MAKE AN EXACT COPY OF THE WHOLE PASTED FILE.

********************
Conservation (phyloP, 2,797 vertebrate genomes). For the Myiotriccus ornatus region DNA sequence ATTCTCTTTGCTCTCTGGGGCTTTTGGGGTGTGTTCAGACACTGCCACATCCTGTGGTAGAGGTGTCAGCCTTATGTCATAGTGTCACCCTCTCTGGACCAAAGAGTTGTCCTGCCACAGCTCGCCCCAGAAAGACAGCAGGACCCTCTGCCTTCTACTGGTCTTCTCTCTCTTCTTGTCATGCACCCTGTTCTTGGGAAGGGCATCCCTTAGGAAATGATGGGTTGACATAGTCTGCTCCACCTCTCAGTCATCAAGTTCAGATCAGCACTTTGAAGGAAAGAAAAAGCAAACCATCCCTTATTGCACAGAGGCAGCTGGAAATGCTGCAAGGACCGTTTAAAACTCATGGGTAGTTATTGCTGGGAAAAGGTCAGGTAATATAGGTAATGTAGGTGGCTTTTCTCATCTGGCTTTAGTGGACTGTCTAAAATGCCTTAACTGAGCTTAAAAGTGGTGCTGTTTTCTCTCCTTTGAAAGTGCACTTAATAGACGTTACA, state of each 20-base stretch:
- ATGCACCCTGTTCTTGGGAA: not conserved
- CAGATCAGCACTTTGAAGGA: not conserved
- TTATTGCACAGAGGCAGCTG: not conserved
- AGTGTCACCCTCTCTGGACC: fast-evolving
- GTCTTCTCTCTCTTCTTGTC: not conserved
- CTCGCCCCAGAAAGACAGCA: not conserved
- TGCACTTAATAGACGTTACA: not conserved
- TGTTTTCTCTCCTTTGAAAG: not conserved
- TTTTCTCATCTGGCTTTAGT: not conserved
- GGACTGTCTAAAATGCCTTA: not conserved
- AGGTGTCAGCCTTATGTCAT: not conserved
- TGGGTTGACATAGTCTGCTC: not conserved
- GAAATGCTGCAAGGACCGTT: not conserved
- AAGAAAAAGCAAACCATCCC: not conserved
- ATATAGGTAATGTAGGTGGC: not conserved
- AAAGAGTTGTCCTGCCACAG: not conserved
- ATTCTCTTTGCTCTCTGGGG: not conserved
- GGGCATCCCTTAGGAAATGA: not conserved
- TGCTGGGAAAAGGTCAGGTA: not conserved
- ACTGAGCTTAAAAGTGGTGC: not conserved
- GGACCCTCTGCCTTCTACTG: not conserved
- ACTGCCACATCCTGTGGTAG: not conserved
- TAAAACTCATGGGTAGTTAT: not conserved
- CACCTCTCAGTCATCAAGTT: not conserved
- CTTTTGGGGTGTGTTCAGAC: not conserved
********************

Conservation (phyloP, 2,797 vertebrate genomes). For the Myiotriccus ornatus region DNA sequence ATTCTCTTTGCTCTCTGGGGCTTTTGGGGTGTGTTCAGACACTGCCACATCCTGTGGTAGAGGTGTCAGCCTTATGTCATAGTGTCACCCTCTCTGGACCAAAGAGTTGTCCTGCCACAGCTCGCCCCAGAAAGACAGCAGGACCCTCTGCCTTCTACTGGTCTTCTCTCTCTTCTTGTCATGCACCCTGTTCTTGGGAAGGGCATCCCTTAGGAAATGATGGGTTGACATAGTCTGCTCCACCTCTCAGTCATCAAGTTCAGATCAGCACTTTGAAGGAAAGAAAAAGCAAACCATCCCTTATTGCACAGAGGCAGCTGGAAATGCTGCAAGGACCGTTTAAAACTCATGGGTAGTTATTGCTGGGAAAAGGTCAGGTAATATAGGTAATGTAGGTGGCTTTTCTCATCTGGCTTTAGTGGACTGTCTAAAATGCCTTAACTGAGCTTAAAAGTGGTGCTGTTTTCTCTCCTTTGAAAGTGCACTTAATAGACGTTACA, state of each 20-base stretch:
- ATGCACCCTGTTCTTGGGAA: not conserved
- CAGATCAGCACTTTGAAGGA: not conserved
- TTATTGCACAGAGGCAGCTG: not conserved
- AGTGTCACCCTCTCTGGACC: fast-evolving
- GTCTTCTCTCTCTTCTTGTC: not conserved
- CTCGCCCCAGAAAGACAGCA: not conserved
- TGCACTTAATAGACGTTACA: not conserved
- TGTTTTCTCTCCTTTGAAAG: not conserved
- TTTTCTCATCTGGCTTTAGT: not conserved
- GGACTGTCTAAAATGCCTTA: not conserved
- AGGTGTCAGCCTTATGTCAT: not conserved
- TGGGTTGACATAGTCTGCTC: not conserved
- GAAATGCTGCAAGGACCGTT: not conserved
- AAGAAAAAGCAAACCATCCC: not conserved
- ATATAGGTAATGTAGGTGGC: not conserved
- AAAGAGTTGTCCTGCCACAG: not conserved
- ATTCTCTTTGCTCTCTGGGG: not conserved
- GGGCATCCCTTAGGAAATGA: not conserved
- TGCTGGGAAAAGGTCAGGTA: not conserved
- ACTGAGCTTAAAAGTGGTGC: not conserved
- GGACCCTCTGCCTTCTACTG: not conserved
- ACTGCCACATCCTGTGGTAG: not conserved
- TAAAACTCATGGGTAGTTAT: not conserved
- CACCTCTCAGTCATCAAGTT: not conserved
- CTTTTGGGGTGTGTTCAGAC: not conserved